Ordinary Time

In the Catholic tradition we are well versed in the seasons of Advent and Christmas, Lent, Easter and Pentecost. Those are the “heavyweights” of the church year, the ones that get most of the attention, require most of the preparation, and include the biggest celebrations.

But the rest of the year – actually, well more than half of every year – is known simply as “Ordinary Time.” Ordinary means routine, day by day, nothing special, which is also how most of us live the greatest part of our lives. And that’s a good thing! We need those quieter times and in- between stretches to settle down, catch up, and level out. That is true of the spiritual life as well. Occasionally we are lifted to great heights, sometimes we are thrown into frightening depths; but most of the spiritual life is also ordinary, routine, day by day.

But don’t think that means there is nothing happening.

In the Catholic tradition, a color is associated with each liturgical season. The color for the season of Ordinary Time is green, the color of growth, from the green of a backyard to the green of a farmer’s field. In the realm of nature, growth is usually slow and unspectacular, which also describes most growth in the spiritual life. Such growth takes time, calls for patience, and can usually be measured (if at all) over the long run, not day by day.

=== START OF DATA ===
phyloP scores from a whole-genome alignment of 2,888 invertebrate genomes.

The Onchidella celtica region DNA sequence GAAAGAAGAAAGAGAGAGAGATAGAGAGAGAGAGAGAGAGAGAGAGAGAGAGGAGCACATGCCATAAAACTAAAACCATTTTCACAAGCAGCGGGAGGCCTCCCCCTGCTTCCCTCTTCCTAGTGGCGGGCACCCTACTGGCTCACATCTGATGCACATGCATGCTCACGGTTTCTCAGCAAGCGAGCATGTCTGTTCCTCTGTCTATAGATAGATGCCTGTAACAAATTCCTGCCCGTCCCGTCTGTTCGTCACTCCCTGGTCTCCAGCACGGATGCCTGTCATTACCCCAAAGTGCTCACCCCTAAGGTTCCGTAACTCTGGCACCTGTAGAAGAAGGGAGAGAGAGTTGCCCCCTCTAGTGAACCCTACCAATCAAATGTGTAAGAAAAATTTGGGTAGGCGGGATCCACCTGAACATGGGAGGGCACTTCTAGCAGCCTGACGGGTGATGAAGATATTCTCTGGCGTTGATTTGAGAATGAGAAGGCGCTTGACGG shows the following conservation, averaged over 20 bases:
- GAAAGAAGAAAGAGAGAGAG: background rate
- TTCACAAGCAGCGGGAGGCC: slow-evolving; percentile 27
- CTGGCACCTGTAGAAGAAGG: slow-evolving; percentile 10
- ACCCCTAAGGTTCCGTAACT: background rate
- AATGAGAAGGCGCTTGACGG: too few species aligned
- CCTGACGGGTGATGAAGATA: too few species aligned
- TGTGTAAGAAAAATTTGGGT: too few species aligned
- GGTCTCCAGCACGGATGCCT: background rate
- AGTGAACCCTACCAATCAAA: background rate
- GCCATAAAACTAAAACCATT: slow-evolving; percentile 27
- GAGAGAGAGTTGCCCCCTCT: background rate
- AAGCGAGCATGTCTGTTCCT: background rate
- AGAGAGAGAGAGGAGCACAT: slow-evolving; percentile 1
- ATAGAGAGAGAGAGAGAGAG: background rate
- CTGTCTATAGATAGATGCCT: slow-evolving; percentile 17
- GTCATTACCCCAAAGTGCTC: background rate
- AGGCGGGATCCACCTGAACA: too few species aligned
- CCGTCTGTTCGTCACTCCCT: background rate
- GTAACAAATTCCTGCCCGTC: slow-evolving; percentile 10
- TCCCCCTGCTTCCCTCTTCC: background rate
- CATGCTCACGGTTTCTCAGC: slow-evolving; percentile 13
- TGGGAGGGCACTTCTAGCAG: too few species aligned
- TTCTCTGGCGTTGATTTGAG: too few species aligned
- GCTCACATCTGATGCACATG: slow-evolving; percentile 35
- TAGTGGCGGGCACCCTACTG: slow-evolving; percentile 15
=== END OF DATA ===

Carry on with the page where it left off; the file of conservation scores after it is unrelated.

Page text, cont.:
Once again, Nature teaches us God’s rhythms. We would do well to make them our own, and give thanks for periods of Ordinary Time, when life, and growth, happen at their own pace.


This post was originally posted on September 2, 2012 on my friend Richard N. Southworth’s blog, Turning Around. (http://www.turningaround.net/?p=712) For more about Richard visit his website at http://www.thegreatjourney.com and his blog at http://www.turningaround.net. To learn about his book, Choosing Authenticity: Religion Is Not Enough, visit http:// www.choosingauthenticity.com.